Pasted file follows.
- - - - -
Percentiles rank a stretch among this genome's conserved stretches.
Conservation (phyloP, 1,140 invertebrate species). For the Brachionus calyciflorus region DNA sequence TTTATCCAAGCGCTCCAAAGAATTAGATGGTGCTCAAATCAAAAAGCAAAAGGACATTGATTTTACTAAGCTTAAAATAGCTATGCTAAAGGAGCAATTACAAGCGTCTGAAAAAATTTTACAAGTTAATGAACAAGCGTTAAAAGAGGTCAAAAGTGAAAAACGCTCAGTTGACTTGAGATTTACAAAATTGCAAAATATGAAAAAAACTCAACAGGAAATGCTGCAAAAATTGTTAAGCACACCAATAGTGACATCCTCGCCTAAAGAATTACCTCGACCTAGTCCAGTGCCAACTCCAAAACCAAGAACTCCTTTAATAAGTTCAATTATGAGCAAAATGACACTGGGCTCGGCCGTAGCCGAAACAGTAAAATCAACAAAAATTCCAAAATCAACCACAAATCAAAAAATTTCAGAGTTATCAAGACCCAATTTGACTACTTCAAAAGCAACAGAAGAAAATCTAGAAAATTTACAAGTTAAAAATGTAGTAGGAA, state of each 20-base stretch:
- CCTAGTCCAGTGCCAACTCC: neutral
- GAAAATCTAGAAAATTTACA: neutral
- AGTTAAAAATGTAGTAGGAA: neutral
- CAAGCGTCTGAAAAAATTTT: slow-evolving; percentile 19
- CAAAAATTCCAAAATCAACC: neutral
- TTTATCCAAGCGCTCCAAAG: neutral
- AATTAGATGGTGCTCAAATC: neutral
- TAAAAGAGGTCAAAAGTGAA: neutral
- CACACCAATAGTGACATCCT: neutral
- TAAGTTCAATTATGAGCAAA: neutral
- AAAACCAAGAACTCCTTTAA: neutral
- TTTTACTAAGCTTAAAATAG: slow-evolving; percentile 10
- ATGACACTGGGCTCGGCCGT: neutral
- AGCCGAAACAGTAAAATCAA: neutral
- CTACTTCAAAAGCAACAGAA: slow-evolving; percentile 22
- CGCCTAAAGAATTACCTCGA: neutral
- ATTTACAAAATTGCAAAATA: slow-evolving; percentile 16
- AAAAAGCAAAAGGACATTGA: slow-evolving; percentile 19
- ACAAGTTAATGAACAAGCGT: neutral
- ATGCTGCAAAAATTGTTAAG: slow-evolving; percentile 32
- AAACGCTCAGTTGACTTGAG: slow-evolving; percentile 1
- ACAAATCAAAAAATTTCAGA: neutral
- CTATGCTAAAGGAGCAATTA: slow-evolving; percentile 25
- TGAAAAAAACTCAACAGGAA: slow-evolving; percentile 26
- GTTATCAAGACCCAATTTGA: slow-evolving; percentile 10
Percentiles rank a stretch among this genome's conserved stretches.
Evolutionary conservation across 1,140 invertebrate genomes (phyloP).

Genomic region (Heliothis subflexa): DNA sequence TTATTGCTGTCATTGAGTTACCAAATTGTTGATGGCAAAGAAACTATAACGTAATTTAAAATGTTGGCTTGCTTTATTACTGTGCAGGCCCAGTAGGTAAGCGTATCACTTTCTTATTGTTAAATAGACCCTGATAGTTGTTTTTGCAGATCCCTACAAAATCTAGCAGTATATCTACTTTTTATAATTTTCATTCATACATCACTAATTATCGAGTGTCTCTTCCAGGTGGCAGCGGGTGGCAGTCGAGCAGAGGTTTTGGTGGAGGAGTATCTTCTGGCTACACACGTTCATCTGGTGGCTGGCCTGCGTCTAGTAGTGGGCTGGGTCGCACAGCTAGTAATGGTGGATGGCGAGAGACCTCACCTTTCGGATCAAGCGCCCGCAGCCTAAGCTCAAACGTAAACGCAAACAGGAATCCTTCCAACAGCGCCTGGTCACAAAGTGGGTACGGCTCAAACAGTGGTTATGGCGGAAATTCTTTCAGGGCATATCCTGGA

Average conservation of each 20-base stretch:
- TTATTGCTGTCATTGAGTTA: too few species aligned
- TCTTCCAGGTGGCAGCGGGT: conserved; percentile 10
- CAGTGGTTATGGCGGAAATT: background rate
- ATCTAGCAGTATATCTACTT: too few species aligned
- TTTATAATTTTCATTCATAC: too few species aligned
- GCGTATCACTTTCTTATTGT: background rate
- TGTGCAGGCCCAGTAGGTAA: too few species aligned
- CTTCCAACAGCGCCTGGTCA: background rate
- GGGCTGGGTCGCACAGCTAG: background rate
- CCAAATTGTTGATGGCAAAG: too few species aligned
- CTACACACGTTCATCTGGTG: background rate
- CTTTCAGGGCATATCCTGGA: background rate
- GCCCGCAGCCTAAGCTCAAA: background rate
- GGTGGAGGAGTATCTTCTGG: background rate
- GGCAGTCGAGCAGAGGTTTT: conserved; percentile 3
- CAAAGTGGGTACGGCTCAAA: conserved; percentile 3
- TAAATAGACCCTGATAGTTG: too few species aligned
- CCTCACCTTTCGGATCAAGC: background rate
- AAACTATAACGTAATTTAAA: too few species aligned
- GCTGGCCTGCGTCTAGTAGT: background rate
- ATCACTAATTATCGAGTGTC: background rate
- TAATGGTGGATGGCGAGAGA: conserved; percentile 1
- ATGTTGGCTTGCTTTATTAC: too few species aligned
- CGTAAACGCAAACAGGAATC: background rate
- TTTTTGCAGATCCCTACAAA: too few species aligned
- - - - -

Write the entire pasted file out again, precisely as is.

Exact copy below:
Percentiles rank a stretch among this genome's conserved stretches.
Conservation (phyloP, 1,140 invertebrate species). For the Brachionus calyciflorus region DNA sequence TTTATCCAAGCGCTCCAAAGAATTAGATGGTGCTCAAATCAAAAAGCAAAAGGACATTGATTTTACTAAGCTTAAAATAGCTATGCTAAAGGAGCAATTACAAGCGTCTGAAAAAATTTTACAAGTTAATGAACAAGCGTTAAAAGAGGTCAAAAGTGAAAAACGCTCAGTTGACTTGAGATTTACAAAATTGCAAAATATGAAAAAAACTCAACAGGAAATGCTGCAAAAATTGTTAAGCACACCAATAGTGACATCCTCGCCTAAAGAATTACCTCGACCTAGTCCAGTGCCAACTCCAAAACCAAGAACTCCTTTAATAAGTTCAATTATGAGCAAAATGACACTGGGCTCGGCCGTAGCCGAAACAGTAAAATCAACAAAAATTCCAAAATCAACCACAAATCAAAAAATTTCAGAGTTATCAAGACCCAATTTGACTACTTCAAAAGCAACAGAAGAAAATCTAGAAAATTTACAAGTTAAAAATGTAGTAGGAA, state of each 20-base stretch:
- CCTAGTCCAGTGCCAACTCC: neutral
- GAAAATCTAGAAAATTTACA: neutral
- AGTTAAAAATGTAGTAGGAA: neutral
- CAAGCGTCTGAAAAAATTTT: slow-evolving; percentile 19
- CAAAAATTCCAAAATCAACC: neutral
- TTTATCCAAGCGCTCCAAAG: neutral
- AATTAGATGGTGCTCAAATC: neutral
- TAAAAGAGGTCAAAAGTGAA: neutral
- CACACCAATAGTGACATCCT: neutral
- TAAGTTCAATTATGAGCAAA: neutral
- AAAACCAAGAACTCCTTTAA: neutral
- TTTTACTAAGCTTAAAATAG: slow-evolving; percentile 10
- ATGACACTGGGCTCGGCCGT: neutral
- AGCCGAAACAGTAAAATCAA: neutral
- CTACTTCAAAAGCAACAGAA: slow-evolving; percentile 22
- CGCCTAAAGAATTACCTCGA: neutral
- ATTTACAAAATTGCAAAATA: slow-evolving; percentile 16
- AAAAAGCAAAAGGACATTGA: slow-evolving; percentile 19
- ACAAGTTAATGAACAAGCGT: neutral
- ATGCTGCAAAAATTGTTAAG: slow-evolving; percentile 32
- AAACGCTCAGTTGACTTGAG: slow-evolving; percentile 1
- ACAAATCAAAAAATTTCAGA: neutral
- CTATGCTAAAGGAGCAATTA: slow-evolving; percentile 25
- TGAAAAAAACTCAACAGGAA: slow-evolving; percentile 26
- GTTATCAAGACCCAATTTGA: slow-evolving; percentile 10
Percentiles rank a stretch among this genome's conserved stretches.
Evolutionary conservation across 1,140 invertebrate genomes (phyloP).

Genomic region (Heliothis subflexa): DNA sequence TTATTGCTGTCATTGAGTTACCAAATTGTTGATGGCAAAGAAACTATAACGTAATTTAAAATGTTGGCTTGCTTTATTACTGTGCAGGCCCAGTAGGTAAGCGTATCACTTTCTTATTGTTAAATAGACCCTGATAGTTGTTTTTGCAGATCCCTACAAAATCTAGCAGTATATCTACTTTTTATAATTTTCATTCATACATCACTAATTATCGAGTGTCTCTTCCAGGTGGCAGCGGGTGGCAGTCGAGCAGAGGTTTTGGTGGAGGAGTATCTTCTGGCTACACACGTTCATCTGGTGGCTGGCCTGCGTCTAGTAGTGGGCTGGGTCGCACAGCTAGTAATGGTGGATGGCGAGAGACCTCACCTTTCGGATCAAGCGCCCGCAGCCTAAGCTCAAACGTAAACGCAAACAGGAATCCTTCCAACAGCGCCTGGTCACAAAGTGGGTACGGCTCAAACAGTGGTTATGGCGGAAATTCTTTCAGGGCATATCCTGGA

Average conservation of each 20-base stretch:
- TTATTGCTGTCATTGAGTTA: too few species aligned
- TCTTCCAGGTGGCAGCGGGT: conserved; percentile 10
- CAGTGGTTATGGCGGAAATT: background rate
- ATCTAGCAGTATATCTACTT: too few species aligned
- TTTATAATTTTCATTCATAC: too few species aligned
- GCGTATCACTTTCTTATTGT: background rate
- TGTGCAGGCCCAGTAGGTAA: too few species aligned
- CTTCCAACAGCGCCTGGTCA: background rate
- GGGCTGGGTCGCACAGCTAG: background rate
- CCAAATTGTTGATGGCAAAG: too few species aligned
- CTACACACGTTCATCTGGTG: background rate
- CTTTCAGGGCATATCCTGGA: background rate
- GCCCGCAGCCTAAGCTCAAA: background rate
- GGTGGAGGAGTATCTTCTGG: background rate
- GGCAGTCGAGCAGAGGTTTT: conserved; percentile 3
- CAAAGTGGGTACGGCTCAAA: conserved; percentile 3
- TAAATAGACCCTGATAGTTG: too few species aligned
- CCTCACCTTTCGGATCAAGC: background rate
- AAACTATAACGTAATTTAAA: too few species aligned
- GCTGGCCTGCGTCTAGTAGT: background rate
- ATCACTAATTATCGAGTGTC: background rate
- TAATGGTGGATGGCGAGAGA: conserved; percentile 1
- ATGTTGGCTTGCTTTATTAC: too few species aligned
- CGTAAACGCAAACAGGAATC: background rate
- TTTTTGCAGATCCCTACAAA: too few species aligned